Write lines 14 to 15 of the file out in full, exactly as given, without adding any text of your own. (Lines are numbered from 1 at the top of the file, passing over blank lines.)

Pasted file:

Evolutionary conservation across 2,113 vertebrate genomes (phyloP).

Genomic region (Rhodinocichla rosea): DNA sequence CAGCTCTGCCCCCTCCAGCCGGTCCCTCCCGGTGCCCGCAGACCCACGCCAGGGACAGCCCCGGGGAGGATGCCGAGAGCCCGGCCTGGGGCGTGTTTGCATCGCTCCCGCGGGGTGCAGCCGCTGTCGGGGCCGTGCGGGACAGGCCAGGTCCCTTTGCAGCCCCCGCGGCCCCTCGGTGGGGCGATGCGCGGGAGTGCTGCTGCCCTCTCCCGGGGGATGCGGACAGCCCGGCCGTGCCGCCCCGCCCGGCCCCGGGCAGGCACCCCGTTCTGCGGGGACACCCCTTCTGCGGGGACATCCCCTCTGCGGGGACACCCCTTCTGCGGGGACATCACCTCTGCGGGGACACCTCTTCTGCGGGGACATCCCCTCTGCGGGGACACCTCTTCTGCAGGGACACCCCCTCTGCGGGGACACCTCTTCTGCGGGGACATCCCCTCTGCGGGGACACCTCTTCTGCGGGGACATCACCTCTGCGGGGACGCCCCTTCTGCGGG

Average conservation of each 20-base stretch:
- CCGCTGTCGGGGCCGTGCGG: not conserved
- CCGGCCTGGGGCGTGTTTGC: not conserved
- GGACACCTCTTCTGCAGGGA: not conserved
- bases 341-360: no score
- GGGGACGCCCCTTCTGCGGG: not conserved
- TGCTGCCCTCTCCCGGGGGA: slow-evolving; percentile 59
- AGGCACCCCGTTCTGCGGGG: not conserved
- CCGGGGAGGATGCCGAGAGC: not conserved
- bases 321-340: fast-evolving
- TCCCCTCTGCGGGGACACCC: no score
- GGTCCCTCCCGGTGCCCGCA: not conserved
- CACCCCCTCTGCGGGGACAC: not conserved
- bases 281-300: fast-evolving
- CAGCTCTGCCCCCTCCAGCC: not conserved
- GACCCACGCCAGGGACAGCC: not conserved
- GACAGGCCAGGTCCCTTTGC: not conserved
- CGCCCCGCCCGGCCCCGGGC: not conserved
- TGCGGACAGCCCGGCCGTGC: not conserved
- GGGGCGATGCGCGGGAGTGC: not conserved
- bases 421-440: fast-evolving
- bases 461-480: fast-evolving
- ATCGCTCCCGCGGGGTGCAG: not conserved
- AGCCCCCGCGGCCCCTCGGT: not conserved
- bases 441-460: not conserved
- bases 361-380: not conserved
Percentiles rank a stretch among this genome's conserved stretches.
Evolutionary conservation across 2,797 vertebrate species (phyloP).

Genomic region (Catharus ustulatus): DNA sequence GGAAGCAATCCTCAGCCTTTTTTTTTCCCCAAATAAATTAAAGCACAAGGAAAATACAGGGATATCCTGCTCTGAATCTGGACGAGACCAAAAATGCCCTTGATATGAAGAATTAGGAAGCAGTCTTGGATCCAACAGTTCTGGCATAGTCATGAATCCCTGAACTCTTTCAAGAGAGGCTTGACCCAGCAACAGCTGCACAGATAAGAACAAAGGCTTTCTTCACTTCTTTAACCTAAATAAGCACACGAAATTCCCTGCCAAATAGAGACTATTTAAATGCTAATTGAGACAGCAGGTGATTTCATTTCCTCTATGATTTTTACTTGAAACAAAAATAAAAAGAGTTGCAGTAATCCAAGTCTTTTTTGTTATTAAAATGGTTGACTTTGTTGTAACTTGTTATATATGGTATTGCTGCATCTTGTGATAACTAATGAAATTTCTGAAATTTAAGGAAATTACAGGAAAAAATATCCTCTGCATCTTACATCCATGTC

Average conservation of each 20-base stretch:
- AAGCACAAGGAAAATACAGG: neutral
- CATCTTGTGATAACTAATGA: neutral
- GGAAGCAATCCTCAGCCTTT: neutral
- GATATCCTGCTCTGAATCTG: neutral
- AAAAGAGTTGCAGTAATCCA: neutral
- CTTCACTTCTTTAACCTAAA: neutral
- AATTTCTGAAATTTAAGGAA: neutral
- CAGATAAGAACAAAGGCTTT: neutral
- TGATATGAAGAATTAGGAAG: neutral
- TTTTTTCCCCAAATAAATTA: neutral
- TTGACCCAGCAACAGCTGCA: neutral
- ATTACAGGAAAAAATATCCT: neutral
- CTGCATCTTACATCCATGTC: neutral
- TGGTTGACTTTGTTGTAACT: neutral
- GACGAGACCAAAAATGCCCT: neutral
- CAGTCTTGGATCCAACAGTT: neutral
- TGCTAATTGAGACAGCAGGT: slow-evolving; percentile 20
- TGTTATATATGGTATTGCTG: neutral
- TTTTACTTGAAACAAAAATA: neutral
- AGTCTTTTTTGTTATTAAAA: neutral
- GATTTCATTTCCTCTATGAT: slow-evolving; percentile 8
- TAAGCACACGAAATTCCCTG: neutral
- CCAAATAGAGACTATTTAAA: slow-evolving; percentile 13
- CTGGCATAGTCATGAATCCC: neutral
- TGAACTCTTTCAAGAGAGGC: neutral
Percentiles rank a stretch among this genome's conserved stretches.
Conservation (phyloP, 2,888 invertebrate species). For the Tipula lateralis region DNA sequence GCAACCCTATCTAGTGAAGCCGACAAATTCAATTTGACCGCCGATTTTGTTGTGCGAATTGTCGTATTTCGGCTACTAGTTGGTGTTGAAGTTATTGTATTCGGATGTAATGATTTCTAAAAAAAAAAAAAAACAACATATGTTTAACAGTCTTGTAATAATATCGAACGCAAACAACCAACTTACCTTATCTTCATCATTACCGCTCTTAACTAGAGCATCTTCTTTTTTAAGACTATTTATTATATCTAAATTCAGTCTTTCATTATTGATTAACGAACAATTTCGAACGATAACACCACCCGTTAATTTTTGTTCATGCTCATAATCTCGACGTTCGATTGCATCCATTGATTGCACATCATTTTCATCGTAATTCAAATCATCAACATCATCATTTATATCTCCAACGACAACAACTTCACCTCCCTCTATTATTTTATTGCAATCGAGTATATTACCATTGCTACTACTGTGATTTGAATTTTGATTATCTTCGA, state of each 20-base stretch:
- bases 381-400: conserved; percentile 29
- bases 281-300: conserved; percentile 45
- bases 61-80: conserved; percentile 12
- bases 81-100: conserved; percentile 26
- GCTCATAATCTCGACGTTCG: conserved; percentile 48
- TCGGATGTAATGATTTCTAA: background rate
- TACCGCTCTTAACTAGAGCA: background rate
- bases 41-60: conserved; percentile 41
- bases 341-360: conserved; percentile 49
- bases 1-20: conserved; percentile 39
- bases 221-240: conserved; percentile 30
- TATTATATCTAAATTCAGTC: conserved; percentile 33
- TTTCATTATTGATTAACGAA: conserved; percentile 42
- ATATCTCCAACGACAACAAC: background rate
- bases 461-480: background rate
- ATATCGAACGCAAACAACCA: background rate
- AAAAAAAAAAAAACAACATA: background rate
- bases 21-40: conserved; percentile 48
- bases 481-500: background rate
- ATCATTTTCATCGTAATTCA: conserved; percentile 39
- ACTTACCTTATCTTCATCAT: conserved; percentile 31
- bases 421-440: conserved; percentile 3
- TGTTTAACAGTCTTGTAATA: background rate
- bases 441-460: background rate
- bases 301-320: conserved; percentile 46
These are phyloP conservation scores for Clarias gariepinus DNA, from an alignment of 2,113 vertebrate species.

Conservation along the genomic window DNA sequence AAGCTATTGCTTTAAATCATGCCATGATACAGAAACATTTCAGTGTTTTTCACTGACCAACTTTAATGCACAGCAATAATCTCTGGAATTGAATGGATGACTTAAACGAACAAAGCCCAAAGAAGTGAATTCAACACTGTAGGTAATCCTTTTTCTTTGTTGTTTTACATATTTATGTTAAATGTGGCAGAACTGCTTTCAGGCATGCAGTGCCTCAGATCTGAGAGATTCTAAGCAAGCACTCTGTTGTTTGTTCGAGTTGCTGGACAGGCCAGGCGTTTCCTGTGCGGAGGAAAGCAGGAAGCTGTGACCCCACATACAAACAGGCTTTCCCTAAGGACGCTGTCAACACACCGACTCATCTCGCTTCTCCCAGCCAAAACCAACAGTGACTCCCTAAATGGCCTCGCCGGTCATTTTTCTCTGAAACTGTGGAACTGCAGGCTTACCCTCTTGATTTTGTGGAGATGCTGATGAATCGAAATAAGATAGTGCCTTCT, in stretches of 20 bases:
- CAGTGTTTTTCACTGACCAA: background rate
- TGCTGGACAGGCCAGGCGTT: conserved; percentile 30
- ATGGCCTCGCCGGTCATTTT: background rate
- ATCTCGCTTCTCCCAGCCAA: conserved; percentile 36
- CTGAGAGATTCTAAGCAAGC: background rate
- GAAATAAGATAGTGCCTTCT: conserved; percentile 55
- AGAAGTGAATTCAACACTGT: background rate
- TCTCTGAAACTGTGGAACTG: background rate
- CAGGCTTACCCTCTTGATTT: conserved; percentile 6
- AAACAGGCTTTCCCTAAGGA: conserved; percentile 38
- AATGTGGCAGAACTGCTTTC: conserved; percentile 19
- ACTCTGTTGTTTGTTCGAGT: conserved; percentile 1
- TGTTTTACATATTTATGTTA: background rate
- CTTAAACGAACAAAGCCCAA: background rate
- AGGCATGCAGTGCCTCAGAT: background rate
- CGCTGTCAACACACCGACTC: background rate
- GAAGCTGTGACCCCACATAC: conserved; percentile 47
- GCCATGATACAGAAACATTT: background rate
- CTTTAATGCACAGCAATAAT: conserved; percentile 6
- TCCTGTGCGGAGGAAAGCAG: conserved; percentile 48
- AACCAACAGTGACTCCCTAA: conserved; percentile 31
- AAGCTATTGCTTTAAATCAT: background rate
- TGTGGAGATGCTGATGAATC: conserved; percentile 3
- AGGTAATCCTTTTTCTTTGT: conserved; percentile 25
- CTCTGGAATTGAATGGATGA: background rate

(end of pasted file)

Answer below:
- GGTCCCTCCCGGTGCCCGCA: not conserved
- CACCCCCTCTGCGGGGACAC: not conserved